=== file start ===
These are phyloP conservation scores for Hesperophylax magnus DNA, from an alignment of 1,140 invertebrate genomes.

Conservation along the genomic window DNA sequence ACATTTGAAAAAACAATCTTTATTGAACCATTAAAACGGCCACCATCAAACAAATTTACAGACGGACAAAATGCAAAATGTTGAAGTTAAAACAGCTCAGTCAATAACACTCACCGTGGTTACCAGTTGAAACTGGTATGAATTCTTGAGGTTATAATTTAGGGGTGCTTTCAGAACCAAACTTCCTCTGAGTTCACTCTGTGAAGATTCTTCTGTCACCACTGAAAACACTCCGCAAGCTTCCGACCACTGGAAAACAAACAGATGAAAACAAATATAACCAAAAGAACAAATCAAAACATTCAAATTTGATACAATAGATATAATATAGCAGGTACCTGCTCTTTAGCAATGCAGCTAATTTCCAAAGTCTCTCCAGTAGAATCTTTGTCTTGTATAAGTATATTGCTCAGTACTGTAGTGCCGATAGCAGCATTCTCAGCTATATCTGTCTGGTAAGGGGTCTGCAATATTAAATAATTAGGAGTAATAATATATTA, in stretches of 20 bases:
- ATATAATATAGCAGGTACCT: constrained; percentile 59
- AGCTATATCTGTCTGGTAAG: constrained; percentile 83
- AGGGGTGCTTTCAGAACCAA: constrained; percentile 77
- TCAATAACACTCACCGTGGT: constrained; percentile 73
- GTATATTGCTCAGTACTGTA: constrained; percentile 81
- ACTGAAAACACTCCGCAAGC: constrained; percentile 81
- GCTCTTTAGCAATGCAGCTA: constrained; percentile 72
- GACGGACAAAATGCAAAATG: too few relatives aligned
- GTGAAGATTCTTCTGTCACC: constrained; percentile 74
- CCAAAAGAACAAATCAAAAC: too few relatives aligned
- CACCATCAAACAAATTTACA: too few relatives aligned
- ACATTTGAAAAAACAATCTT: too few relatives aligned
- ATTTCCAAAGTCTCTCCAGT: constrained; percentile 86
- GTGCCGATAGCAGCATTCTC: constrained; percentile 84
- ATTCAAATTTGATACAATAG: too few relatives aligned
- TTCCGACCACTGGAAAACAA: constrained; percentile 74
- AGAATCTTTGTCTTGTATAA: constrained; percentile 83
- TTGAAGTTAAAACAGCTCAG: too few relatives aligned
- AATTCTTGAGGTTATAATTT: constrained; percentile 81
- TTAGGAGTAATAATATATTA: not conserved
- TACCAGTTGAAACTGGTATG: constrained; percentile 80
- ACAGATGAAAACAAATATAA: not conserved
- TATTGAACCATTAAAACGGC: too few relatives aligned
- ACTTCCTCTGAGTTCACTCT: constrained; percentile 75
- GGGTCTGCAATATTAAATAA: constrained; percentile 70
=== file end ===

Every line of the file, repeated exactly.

These are phyloP conservation scores for Hesperophylax magnus DNA, from an alignment of 1,140 invertebrate genomes.

Conservation along the genomic window DNA sequence ACATTTGAAAAAACAATCTTTATTGAACCATTAAAACGGCCACCATCAAACAAATTTACAGACGGACAAAATGCAAAATGTTGAAGTTAAAACAGCTCAGTCAATAACACTCACCGTGGTTACCAGTTGAAACTGGTATGAATTCTTGAGGTTATAATTTAGGGGTGCTTTCAGAACCAAACTTCCTCTGAGTTCACTCTGTGAAGATTCTTCTGTCACCACTGAAAACACTCCGCAAGCTTCCGACCACTGGAAAACAAACAGATGAAAACAAATATAACCAAAAGAACAAATCAAAACATTCAAATTTGATACAATAGATATAATATAGCAGGTACCTGCTCTTTAGCAATGCAGCTAATTTCCAAAGTCTCTCCAGTAGAATCTTTGTCTTGTATAAGTATATTGCTCAGTACTGTAGTGCCGATAGCAGCATTCTCAGCTATATCTGTCTGGTAAGGGGTCTGCAATATTAAATAATTAGGAGTAATAATATATTA, in stretches of 20 bases:
- ATATAATATAGCAGGTACCT: constrained; percentile 59
- AGCTATATCTGTCTGGTAAG: constrained; percentile 83
- AGGGGTGCTTTCAGAACCAA: constrained; percentile 77
- TCAATAACACTCACCGTGGT: constrained; percentile 73
- GTATATTGCTCAGTACTGTA: constrained; percentile 81
- ACTGAAAACACTCCGCAAGC: constrained; percentile 81
- GCTCTTTAGCAATGCAGCTA: constrained; percentile 72
- GACGGACAAAATGCAAAATG: too few relatives aligned
- GTGAAGATTCTTCTGTCACC: constrained; percentile 74
- CCAAAAGAACAAATCAAAAC: too few relatives aligned
- CACCATCAAACAAATTTACA: too few relatives aligned
- ACATTTGAAAAAACAATCTT: too few relatives aligned
- ATTTCCAAAGTCTCTCCAGT: constrained; percentile 86
- GTGCCGATAGCAGCATTCTC: constrained; percentile 84
- ATTCAAATTTGATACAATAG: too few relatives aligned
- TTCCGACCACTGGAAAACAA: constrained; percentile 74
- AGAATCTTTGTCTTGTATAA: constrained; percentile 83
- TTGAAGTTAAAACAGCTCAG: too few relatives aligned
- AATTCTTGAGGTTATAATTT: constrained; percentile 81
- TTAGGAGTAATAATATATTA: not conserved
- TACCAGTTGAAACTGGTATG: constrained; percentile 80
- ACAGATGAAAACAAATATAA: not conserved
- TATTGAACCATTAAAACGGC: too few relatives aligned
- ACTTCCTCTGAGTTCACTCT: constrained; percentile 75
- GGGTCTGCAATATTAAATAA: constrained; percentile 70